Equally, it humbles the self.

By the same logic, that which is overwhelming likely to work in your favour; may not. Not because you’re bad, or because you made a foolish decision – but because even if something has a 99.9% probability of happening, it still by definition requires 0.1% of people for it not to happen to, or for. And when it is you who finds themselves in the latter percentile, you will be acutely aware that percentage of probability offered you no benefits. You were tarred, by the fact that statistics mean nothing to the individual.

No matter how good a decision you make, or how bad a decision you make, it can go the other way. No because it was the right or wrong thing to do, but because an immeasurable number of other factors had an effect on that decision, which you could not possibly measure or account for. Differences that on their own are negligible, but together if they hit that sweet spot, it can just work out for you, or not.

It’s all chance.

The chance that you’ll fall madly in love. The chance you’ll get your dream job. The chance you’ll be hit by a car tomorrow morning, or that the world will be obliterated by some passing celestial body. The trivial decisions, and the grand. Use chance to share a little kindness, and compassion in a world that appears to grow more grey by the day. Be that one light, turning for all to see, in weathering storm.

So when you see someone on the street, shivering in the cold of the winter, or with chattering teeth from the damp of their sleeping bag that covers them on the ground – be kind. They could have made every possible good decision on the planet, and still been that 0.1% whom it did not work out for. In return, be the 0.1% who stops. Who shows a little compassion, care, and much needed unconditional love.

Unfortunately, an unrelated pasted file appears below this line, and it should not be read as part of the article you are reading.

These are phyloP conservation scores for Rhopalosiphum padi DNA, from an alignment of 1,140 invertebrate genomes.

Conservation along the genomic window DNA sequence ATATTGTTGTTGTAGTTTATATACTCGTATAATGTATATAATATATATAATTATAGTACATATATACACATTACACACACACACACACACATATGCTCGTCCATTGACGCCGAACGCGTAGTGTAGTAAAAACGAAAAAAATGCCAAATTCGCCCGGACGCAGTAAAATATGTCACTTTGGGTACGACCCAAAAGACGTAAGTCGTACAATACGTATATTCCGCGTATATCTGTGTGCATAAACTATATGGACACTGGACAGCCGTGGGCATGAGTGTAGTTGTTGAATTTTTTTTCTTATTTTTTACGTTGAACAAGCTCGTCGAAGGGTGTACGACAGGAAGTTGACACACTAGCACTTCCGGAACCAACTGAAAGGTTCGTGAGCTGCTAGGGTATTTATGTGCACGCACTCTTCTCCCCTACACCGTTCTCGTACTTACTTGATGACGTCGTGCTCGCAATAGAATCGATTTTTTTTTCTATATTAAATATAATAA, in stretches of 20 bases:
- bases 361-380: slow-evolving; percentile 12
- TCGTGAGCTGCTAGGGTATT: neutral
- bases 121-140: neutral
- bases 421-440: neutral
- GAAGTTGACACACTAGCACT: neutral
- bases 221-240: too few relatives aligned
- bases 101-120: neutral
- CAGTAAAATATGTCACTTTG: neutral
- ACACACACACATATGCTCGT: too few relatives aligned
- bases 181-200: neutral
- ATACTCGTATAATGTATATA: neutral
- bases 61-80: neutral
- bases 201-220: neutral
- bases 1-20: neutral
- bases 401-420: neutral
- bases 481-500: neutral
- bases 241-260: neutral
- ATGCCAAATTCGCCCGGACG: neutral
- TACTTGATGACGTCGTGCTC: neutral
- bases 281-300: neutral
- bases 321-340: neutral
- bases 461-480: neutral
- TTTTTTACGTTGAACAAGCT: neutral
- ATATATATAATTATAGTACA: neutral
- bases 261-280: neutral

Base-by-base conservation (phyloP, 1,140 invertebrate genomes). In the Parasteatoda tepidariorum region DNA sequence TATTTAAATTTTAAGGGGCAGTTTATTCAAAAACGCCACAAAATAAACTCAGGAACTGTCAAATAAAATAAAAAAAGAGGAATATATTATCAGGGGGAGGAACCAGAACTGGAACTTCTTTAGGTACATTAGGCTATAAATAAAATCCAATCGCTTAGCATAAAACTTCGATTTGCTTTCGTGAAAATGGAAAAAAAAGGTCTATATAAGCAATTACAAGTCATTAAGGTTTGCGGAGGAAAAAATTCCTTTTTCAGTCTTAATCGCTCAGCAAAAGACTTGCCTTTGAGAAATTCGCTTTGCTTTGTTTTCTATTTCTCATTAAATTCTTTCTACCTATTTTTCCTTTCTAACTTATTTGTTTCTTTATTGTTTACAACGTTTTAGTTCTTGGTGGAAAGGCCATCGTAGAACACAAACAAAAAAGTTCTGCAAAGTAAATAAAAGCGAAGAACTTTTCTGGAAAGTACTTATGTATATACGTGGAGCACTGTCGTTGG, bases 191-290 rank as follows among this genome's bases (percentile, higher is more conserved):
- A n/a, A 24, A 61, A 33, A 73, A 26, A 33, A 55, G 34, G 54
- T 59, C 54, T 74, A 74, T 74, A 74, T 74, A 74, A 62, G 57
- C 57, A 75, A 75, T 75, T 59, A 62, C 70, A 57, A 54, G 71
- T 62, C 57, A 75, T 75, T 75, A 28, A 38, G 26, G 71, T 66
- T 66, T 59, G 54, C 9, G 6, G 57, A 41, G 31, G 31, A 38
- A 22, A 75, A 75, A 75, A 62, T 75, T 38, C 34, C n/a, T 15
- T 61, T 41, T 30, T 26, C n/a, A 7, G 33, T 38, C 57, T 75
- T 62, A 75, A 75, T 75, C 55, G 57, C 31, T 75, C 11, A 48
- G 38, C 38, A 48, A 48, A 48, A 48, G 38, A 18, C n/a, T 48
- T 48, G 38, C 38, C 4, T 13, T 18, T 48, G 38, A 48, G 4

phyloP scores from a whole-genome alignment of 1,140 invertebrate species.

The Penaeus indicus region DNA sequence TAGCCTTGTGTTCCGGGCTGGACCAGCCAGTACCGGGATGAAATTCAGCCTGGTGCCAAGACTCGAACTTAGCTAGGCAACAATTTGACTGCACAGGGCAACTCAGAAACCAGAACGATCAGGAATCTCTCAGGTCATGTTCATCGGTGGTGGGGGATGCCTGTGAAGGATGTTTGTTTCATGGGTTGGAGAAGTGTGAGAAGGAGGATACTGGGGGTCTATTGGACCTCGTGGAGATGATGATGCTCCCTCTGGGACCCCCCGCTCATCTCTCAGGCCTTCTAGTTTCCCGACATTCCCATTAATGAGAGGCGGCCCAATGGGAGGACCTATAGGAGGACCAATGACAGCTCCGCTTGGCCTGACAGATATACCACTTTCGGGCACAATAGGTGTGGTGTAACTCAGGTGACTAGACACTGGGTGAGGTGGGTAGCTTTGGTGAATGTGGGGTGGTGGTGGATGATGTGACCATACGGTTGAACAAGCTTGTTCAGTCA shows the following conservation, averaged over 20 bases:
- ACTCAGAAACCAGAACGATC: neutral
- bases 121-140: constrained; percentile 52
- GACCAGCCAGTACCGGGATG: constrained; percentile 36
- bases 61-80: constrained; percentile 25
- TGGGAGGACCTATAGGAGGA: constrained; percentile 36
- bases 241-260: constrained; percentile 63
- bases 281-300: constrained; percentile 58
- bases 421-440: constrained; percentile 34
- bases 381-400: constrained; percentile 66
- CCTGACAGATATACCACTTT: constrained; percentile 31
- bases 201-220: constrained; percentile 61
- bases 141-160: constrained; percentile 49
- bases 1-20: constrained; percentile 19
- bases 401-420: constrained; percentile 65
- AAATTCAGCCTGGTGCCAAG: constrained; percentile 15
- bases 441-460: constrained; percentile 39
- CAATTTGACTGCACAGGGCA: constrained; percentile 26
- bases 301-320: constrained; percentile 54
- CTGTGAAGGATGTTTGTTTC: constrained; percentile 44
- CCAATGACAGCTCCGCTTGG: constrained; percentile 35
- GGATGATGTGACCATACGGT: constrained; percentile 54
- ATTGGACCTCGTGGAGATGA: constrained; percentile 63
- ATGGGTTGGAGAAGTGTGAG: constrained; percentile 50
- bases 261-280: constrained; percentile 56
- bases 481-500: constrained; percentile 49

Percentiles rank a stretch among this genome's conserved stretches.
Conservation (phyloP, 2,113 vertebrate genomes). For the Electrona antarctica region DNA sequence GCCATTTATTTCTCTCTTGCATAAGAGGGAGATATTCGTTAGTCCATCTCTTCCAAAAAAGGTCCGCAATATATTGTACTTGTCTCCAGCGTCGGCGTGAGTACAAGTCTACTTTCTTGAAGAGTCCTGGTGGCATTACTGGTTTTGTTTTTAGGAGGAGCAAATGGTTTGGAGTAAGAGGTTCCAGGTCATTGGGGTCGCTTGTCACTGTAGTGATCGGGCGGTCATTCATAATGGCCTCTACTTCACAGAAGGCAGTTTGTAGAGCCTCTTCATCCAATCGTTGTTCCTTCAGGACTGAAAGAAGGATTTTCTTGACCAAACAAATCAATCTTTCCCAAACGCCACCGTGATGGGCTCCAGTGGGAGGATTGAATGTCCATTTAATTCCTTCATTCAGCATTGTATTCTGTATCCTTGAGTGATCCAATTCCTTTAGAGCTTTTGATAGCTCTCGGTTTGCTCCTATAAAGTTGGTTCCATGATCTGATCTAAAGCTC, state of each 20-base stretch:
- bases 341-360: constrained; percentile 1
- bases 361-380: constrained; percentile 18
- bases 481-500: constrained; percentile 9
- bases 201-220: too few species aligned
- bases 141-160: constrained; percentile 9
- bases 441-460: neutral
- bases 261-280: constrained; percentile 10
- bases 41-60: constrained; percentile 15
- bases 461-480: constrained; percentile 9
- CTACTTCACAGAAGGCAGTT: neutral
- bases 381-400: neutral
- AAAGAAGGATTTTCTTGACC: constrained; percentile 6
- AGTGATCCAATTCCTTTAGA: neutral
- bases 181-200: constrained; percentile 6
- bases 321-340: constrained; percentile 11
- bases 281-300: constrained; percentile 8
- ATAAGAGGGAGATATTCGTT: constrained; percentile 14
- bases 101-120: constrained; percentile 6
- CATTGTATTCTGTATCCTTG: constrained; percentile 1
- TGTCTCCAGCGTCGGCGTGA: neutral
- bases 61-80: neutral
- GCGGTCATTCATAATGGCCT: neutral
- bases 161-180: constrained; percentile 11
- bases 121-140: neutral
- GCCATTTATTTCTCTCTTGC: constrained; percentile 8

If you think you are affected by the anxiety of this world, if you fear the next day or if you cry when no one is around, imagine how they must feel. Heartbroken to not have the one they love have their arms around them, and the warmth that comes with it. To be affected by mental illness that comes with the trauma of living on unforgiving streets. To feel unwanted.

You, no matter how clever, how forward thinking, how prepared, or how entitled you believe yourself to be – are not so far separated from the man on the streets. Do not think yourself more important.

You are never too important, to not be kind.

These words may not hit you – they may not break your heart as intended. But if you fall into the 0.1% whom it does hit, I hope you fight with yourself in the night tonight, and decide to do something better. Stochastically, some of you should. But I hope more of you do.

I’ll have to leave it up to chance.